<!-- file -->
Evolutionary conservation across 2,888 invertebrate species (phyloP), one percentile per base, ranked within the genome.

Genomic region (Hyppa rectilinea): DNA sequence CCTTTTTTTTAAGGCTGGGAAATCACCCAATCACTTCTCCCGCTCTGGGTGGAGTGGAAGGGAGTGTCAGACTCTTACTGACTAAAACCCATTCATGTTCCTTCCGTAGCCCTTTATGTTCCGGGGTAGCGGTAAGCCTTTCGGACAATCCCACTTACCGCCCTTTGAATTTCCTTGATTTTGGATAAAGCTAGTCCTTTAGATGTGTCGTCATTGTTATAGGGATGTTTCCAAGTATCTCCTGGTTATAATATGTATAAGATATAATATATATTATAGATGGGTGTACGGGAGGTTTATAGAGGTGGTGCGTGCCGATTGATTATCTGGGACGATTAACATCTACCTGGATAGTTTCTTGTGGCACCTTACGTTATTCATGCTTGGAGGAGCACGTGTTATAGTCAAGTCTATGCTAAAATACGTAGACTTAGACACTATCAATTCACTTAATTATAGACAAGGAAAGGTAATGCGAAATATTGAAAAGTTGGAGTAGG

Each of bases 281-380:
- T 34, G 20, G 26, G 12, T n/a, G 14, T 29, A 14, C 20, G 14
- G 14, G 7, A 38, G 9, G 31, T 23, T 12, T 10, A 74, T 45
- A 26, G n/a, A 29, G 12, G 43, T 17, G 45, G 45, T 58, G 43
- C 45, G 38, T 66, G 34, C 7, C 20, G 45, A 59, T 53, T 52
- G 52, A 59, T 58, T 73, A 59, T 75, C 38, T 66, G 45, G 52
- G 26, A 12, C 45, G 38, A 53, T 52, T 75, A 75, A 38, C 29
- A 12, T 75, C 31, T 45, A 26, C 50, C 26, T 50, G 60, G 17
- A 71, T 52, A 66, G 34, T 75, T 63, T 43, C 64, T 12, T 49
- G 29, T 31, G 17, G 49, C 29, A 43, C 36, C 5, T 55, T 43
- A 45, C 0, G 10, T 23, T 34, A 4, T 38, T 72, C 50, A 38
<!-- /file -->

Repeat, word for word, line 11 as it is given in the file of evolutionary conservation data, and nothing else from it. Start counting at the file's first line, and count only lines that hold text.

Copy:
- A 71, T 52, A 66, G 34, T 75, T 63, T 43, C 64, T 12, T 49